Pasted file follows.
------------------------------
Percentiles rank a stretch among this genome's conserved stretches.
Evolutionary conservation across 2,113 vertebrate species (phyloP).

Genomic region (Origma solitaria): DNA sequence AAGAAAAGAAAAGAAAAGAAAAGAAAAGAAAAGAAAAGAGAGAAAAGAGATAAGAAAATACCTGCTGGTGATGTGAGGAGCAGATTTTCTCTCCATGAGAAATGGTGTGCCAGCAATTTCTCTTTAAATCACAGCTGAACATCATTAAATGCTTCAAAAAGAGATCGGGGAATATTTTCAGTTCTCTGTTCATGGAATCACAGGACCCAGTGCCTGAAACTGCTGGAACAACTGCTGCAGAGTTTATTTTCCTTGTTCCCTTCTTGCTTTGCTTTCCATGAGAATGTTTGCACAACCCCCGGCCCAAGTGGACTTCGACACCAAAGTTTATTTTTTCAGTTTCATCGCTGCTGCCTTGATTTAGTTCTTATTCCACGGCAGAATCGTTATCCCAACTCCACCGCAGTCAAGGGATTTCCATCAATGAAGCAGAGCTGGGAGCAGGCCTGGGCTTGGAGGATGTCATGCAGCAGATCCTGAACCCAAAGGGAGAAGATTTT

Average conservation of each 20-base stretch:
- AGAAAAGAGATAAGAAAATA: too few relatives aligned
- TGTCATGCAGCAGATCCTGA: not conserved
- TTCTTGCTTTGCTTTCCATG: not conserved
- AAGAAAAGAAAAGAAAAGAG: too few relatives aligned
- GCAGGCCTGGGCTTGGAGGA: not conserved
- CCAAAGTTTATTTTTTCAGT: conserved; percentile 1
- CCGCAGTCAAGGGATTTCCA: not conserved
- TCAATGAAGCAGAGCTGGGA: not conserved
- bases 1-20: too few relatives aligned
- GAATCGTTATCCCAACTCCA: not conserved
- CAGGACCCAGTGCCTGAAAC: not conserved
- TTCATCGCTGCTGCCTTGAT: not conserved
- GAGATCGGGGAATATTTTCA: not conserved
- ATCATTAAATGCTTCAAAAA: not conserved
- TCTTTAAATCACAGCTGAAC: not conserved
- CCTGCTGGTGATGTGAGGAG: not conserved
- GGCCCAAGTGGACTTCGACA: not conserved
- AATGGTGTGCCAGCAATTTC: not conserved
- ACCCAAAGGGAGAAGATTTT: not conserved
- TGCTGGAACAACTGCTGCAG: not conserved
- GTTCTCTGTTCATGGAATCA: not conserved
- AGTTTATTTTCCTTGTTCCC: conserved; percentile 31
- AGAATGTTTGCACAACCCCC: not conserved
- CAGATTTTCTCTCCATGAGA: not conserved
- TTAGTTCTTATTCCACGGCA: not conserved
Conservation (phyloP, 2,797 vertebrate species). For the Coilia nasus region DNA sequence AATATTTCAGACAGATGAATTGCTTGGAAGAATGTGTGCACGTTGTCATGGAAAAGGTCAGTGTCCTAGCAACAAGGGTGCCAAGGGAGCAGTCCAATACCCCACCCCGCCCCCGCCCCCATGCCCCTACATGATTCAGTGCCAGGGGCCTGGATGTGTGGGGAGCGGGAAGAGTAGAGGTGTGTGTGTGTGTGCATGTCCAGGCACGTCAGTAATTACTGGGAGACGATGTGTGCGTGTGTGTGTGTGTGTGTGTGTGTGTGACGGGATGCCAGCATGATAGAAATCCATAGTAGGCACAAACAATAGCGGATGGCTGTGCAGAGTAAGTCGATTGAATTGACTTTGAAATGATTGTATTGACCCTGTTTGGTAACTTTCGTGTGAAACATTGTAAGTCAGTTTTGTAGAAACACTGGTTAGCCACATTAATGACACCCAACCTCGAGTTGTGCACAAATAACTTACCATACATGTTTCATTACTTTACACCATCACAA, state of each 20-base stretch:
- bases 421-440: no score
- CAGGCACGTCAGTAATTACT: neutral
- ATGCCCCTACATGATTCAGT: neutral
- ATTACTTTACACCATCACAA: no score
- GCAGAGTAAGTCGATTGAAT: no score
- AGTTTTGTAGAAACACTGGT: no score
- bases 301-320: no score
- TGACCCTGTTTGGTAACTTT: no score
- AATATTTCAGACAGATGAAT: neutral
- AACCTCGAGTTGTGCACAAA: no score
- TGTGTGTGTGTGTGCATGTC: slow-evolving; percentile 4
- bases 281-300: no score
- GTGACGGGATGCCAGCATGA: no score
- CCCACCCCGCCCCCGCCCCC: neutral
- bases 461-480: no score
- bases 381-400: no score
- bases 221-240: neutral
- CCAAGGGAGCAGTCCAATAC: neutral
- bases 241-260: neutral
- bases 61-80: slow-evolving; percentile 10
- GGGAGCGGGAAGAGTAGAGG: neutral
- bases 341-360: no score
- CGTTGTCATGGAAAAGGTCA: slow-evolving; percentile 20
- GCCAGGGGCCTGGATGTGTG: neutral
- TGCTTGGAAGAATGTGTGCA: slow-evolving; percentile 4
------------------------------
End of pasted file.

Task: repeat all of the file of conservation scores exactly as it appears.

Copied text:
Percentiles rank a stretch among this genome's conserved stretches.
Evolutionary conservation across 2,113 vertebrate species (phyloP).

Genomic region (Origma solitaria): DNA sequence AAGAAAAGAAAAGAAAAGAAAAGAAAAGAAAAGAAAAGAGAGAAAAGAGATAAGAAAATACCTGCTGGTGATGTGAGGAGCAGATTTTCTCTCCATGAGAAATGGTGTGCCAGCAATTTCTCTTTAAATCACAGCTGAACATCATTAAATGCTTCAAAAAGAGATCGGGGAATATTTTCAGTTCTCTGTTCATGGAATCACAGGACCCAGTGCCTGAAACTGCTGGAACAACTGCTGCAGAGTTTATTTTCCTTGTTCCCTTCTTGCTTTGCTTTCCATGAGAATGTTTGCACAACCCCCGGCCCAAGTGGACTTCGACACCAAAGTTTATTTTTTCAGTTTCATCGCTGCTGCCTTGATTTAGTTCTTATTCCACGGCAGAATCGTTATCCCAACTCCACCGCAGTCAAGGGATTTCCATCAATGAAGCAGAGCTGGGAGCAGGCCTGGGCTTGGAGGATGTCATGCAGCAGATCCTGAACCCAAAGGGAGAAGATTTT

Average conservation of each 20-base stretch:
- AGAAAAGAGATAAGAAAATA: too few relatives aligned
- TGTCATGCAGCAGATCCTGA: not conserved
- TTCTTGCTTTGCTTTCCATG: not conserved
- AAGAAAAGAAAAGAAAAGAG: too few relatives aligned
- GCAGGCCTGGGCTTGGAGGA: not conserved
- CCAAAGTTTATTTTTTCAGT: conserved; percentile 1
- CCGCAGTCAAGGGATTTCCA: not conserved
- TCAATGAAGCAGAGCTGGGA: not conserved
- bases 1-20: too few relatives aligned
- GAATCGTTATCCCAACTCCA: not conserved
- CAGGACCCAGTGCCTGAAAC: not conserved
- TTCATCGCTGCTGCCTTGAT: not conserved
- GAGATCGGGGAATATTTTCA: not conserved
- ATCATTAAATGCTTCAAAAA: not conserved
- TCTTTAAATCACAGCTGAAC: not conserved
- CCTGCTGGTGATGTGAGGAG: not conserved
- GGCCCAAGTGGACTTCGACA: not conserved
- AATGGTGTGCCAGCAATTTC: not conserved
- ACCCAAAGGGAGAAGATTTT: not conserved
- TGCTGGAACAACTGCTGCAG: not conserved
- GTTCTCTGTTCATGGAATCA: not conserved
- AGTTTATTTTCCTTGTTCCC: conserved; percentile 31
- AGAATGTTTGCACAACCCCC: not conserved
- CAGATTTTCTCTCCATGAGA: not conserved
- TTAGTTCTTATTCCACGGCA: not conserved
Conservation (phyloP, 2,797 vertebrate species). For the Coilia nasus region DNA sequence AATATTTCAGACAGATGAATTGCTTGGAAGAATGTGTGCACGTTGTCATGGAAAAGGTCAGTGTCCTAGCAACAAGGGTGCCAAGGGAGCAGTCCAATACCCCACCCCGCCCCCGCCCCCATGCCCCTACATGATTCAGTGCCAGGGGCCTGGATGTGTGGGGAGCGGGAAGAGTAGAGGTGTGTGTGTGTGTGCATGTCCAGGCACGTCAGTAATTACTGGGAGACGATGTGTGCGTGTGTGTGTGTGTGTGTGTGTGTGTGACGGGATGCCAGCATGATAGAAATCCATAGTAGGCACAAACAATAGCGGATGGCTGTGCAGAGTAAGTCGATTGAATTGACTTTGAAATGATTGTATTGACCCTGTTTGGTAACTTTCGTGTGAAACATTGTAAGTCAGTTTTGTAGAAACACTGGTTAGCCACATTAATGACACCCAACCTCGAGTTGTGCACAAATAACTTACCATACATGTTTCATTACTTTACACCATCACAA, state of each 20-base stretch:
- bases 421-440: no score
- CAGGCACGTCAGTAATTACT: neutral
- ATGCCCCTACATGATTCAGT: neutral
- ATTACTTTACACCATCACAA: no score
- GCAGAGTAAGTCGATTGAAT: no score
- AGTTTTGTAGAAACACTGGT: no score
- bases 301-320: no score
- TGACCCTGTTTGGTAACTTT: no score
- AATATTTCAGACAGATGAAT: neutral
- AACCTCGAGTTGTGCACAAA: no score
- TGTGTGTGTGTGTGCATGTC: slow-evolving; percentile 4
- bases 281-300: no score
- GTGACGGGATGCCAGCATGA: no score
- CCCACCCCGCCCCCGCCCCC: neutral
- bases 461-480: no score
- bases 381-400: no score
- bases 221-240: neutral
- CCAAGGGAGCAGTCCAATAC: neutral
- bases 241-260: neutral
- bases 61-80: slow-evolving; percentile 10
- GGGAGCGGGAAGAGTAGAGG: neutral
- bases 341-360: no score
- CGTTGTCATGGAAAAGGTCA: slow-evolving; percentile 20
- GCCAGGGGCCTGGATGTGTG: neutral
- TGCTTGGAAGAATGTGTGCA: slow-evolving; percentile 4